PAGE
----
Mykhaylo Khmelko was a Kiev born oil painter known for his Socialist Realism paintings.  He’s sometimes criticized for “exploiting” Nationalist sentiment by painting large works depicting important moments in Soviet history and is often considered a “party painter” because of the number of official commissions he obtained, which eventually led to being awarded two Stalin Prizes.

I tend to just look at him as a historical or current events painter.  For the most part, he accurately portrays the events and depicts the feeling of the country at the time.  What I particularly like about this painting is the smile on Gagarin’s face and the sheer number of people in the crowd, all with excited expressions.

After the flight, many people around the world at the time felt a sense of disappointment.  Of course, some were disappointed the Russians had excelled in the space race and were concerned for the future.  Others, however, felt more disappointed in the reaction by the US and the West over the great accomplishment.  This was a time to celebrate humankind and the advancement of all people.  It could have been seen as a symbol to rally around, a step toward peace.  Unfortunately, it just added fuel to the Cold War fire.

Today, we remember Yuri Gagarin and all those men and woman of all nationalities who have helped our little planet reach beyond our atmosphere and into space.  History shows that it takes everyone working together to accomplish the great feat of space travel.  Just take a look at the INTERNATIONAL Space Station.  Happy Yuri Gagarin Day!

Clydesdale Team

Suzy Schaefer  Oil on Board  2012

I love Clydesdales, even though I have no great affinity for horses.  My love, of course, comes from the Budweiser Clydesdales.  Growing up in the St. Louis Metro East, I can’t imagine a kid NOT loving them.  Here they’re a symbol of so many things–the start of baseball season, a trip to Grant’s Farm, a brewery tour, regional representation during the Super Bowl (the only way we even have a chance of it now), strength and honor, community pride.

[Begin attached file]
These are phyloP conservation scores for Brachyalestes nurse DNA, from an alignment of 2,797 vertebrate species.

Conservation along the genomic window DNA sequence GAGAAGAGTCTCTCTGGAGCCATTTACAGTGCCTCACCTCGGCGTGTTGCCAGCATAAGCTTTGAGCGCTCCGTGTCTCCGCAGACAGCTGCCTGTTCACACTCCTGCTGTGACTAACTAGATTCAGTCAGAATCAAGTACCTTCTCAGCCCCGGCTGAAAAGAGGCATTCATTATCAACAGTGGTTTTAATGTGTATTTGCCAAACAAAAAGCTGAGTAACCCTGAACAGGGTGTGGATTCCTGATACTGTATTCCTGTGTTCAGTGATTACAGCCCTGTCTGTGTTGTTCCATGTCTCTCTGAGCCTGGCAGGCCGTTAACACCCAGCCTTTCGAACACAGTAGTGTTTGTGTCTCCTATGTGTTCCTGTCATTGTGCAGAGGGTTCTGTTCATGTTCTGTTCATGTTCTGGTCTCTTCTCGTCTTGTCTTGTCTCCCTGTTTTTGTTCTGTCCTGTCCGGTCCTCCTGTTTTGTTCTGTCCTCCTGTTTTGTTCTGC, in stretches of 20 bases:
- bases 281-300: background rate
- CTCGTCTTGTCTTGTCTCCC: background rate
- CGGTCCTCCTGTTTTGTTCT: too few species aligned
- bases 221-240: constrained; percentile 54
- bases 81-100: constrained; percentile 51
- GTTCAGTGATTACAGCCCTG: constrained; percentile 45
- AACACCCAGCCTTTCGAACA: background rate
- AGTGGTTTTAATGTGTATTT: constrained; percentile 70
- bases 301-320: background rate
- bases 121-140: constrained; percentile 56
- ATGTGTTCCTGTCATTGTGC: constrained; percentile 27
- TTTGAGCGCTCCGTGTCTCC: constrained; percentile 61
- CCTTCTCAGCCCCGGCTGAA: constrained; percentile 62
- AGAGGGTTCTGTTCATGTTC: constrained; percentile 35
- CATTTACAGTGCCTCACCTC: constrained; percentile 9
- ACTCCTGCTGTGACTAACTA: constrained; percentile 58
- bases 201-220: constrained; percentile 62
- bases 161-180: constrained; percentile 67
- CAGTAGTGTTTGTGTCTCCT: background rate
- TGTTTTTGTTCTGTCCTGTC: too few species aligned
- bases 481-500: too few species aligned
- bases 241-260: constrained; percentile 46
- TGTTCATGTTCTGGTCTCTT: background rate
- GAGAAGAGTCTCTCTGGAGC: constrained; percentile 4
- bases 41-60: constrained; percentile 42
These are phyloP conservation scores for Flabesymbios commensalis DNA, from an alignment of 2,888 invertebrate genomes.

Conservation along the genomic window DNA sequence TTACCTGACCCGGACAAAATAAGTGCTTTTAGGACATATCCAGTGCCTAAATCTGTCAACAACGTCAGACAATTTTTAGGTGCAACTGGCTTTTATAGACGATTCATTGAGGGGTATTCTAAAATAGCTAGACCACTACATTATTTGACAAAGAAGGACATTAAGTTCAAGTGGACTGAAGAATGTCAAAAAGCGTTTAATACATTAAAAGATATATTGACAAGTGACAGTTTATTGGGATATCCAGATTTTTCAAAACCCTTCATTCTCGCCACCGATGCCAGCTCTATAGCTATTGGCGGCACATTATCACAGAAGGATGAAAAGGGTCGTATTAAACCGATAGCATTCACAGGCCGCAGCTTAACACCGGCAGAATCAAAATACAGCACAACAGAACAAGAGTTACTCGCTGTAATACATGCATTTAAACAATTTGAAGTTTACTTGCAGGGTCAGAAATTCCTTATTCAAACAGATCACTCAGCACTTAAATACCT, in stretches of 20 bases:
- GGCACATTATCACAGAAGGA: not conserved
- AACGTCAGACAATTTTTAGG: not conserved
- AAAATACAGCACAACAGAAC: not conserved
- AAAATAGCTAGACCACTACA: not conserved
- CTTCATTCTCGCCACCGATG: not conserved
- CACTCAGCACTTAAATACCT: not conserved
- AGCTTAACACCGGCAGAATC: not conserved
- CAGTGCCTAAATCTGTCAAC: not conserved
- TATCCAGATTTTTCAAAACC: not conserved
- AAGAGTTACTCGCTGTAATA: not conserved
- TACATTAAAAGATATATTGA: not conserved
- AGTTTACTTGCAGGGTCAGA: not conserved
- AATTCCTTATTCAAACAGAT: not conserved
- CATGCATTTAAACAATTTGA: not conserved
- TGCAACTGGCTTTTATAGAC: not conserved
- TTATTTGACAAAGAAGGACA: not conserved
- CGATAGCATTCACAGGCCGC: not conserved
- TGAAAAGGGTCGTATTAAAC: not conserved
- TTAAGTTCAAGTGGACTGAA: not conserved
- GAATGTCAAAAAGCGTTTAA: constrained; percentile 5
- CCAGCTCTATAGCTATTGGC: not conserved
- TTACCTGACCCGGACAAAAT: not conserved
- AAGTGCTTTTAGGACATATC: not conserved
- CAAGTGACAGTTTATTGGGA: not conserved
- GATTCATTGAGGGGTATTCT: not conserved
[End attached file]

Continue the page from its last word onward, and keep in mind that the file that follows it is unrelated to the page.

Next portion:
This is a great little oil painting by Suzy Schaefer, a contemporary California artist.  I’m not sure if she has any connection with the area or the Anheuser-Busch traditions, but she certainly nails the look in this painting of a team of Clydesdales pulling the red Budweiser beer wagon.  The handlers are wearing their traditional green suits and Clyde sits beside them.

There’s nice movement in this work as well.  The distinctive feathering on their lower legs and fetlocks seem to blow in the draft of their trot.  Their heads tilt as in concentration.  Even the abstract trees in the background give a sense of a gentle breeze.

Happy Home Opener, Cardinal Nation!



Seaport with the Embarkation of the Queen of Sheba

Claude Lorrain  Oil Painting  1648

I always loved this oil painting by Claude Lorrain.  It depicts the court of the Queen of Sheba preparing for her journey to meet King Solomon.  Her story is widely told in many cultures and religions, including both the Old Testament and Quran, but also in Ethiopian and Coptic lore as well.

It’s said she met King Solomon and asked him riddles.  After he was able to answer them and she was satisfied with his intelligence she gave him many gifts, including a great amount of spice.  Some believe she was summoned to the king to be his concubine.  Some say she was a jinn, half human, half demon.  Many believe they were in love, and still others say it was just a torrid love affair.  Really, I tend to believe she was trading with him, not just showering him with gifts.  But as with any good legend, it’s hard to know what truly happened.  Also, I don’t think it really matters.  Well, at least not in this painting.

I first saw this painting at the National Gallery in London and had no idea what it was about.  After all, these buildings are obviously not from 500 BC.  I’ve often wondered if he painted this, then needed to give it a biblical background so he found a story that would work for him.  Landscapes were not popular in the middle of the 17th century and were generally considered not very sophisticated.  Perhaps he needed a back story to lend some credence to his work.  Or who knows, maybe the Queen of Sheba was his intention all along.

What struck me was the reflection of the sun on the water.  It leads your eye straight from the middle of the painting down to the forefront where the men are packing the small boat, which leads you straight up to each of the buildings.  Then you think, oh, I should have noticed those wonderful buildings before.  Or at least that’s what I think.

I think this painting gives the impression of a new day dawning, a new journey beginning, a new hope for the future.  So it seems somewhat fitting that I should use this painting to launch this new blog.  I’m certainly embarking on something new myself, a whole new life.

You may note the name of the blog is reboArts.  That was Kip’s dream company.  Unfortunately, I am not a coder (nor have any intention to be), so no more web hosting.  The name, however, will not be completely lost.  I will do my best to keep reboArts alive instead by bringing wonderful works of art to those who may not have a chance to experience it in person.  I think he would approve.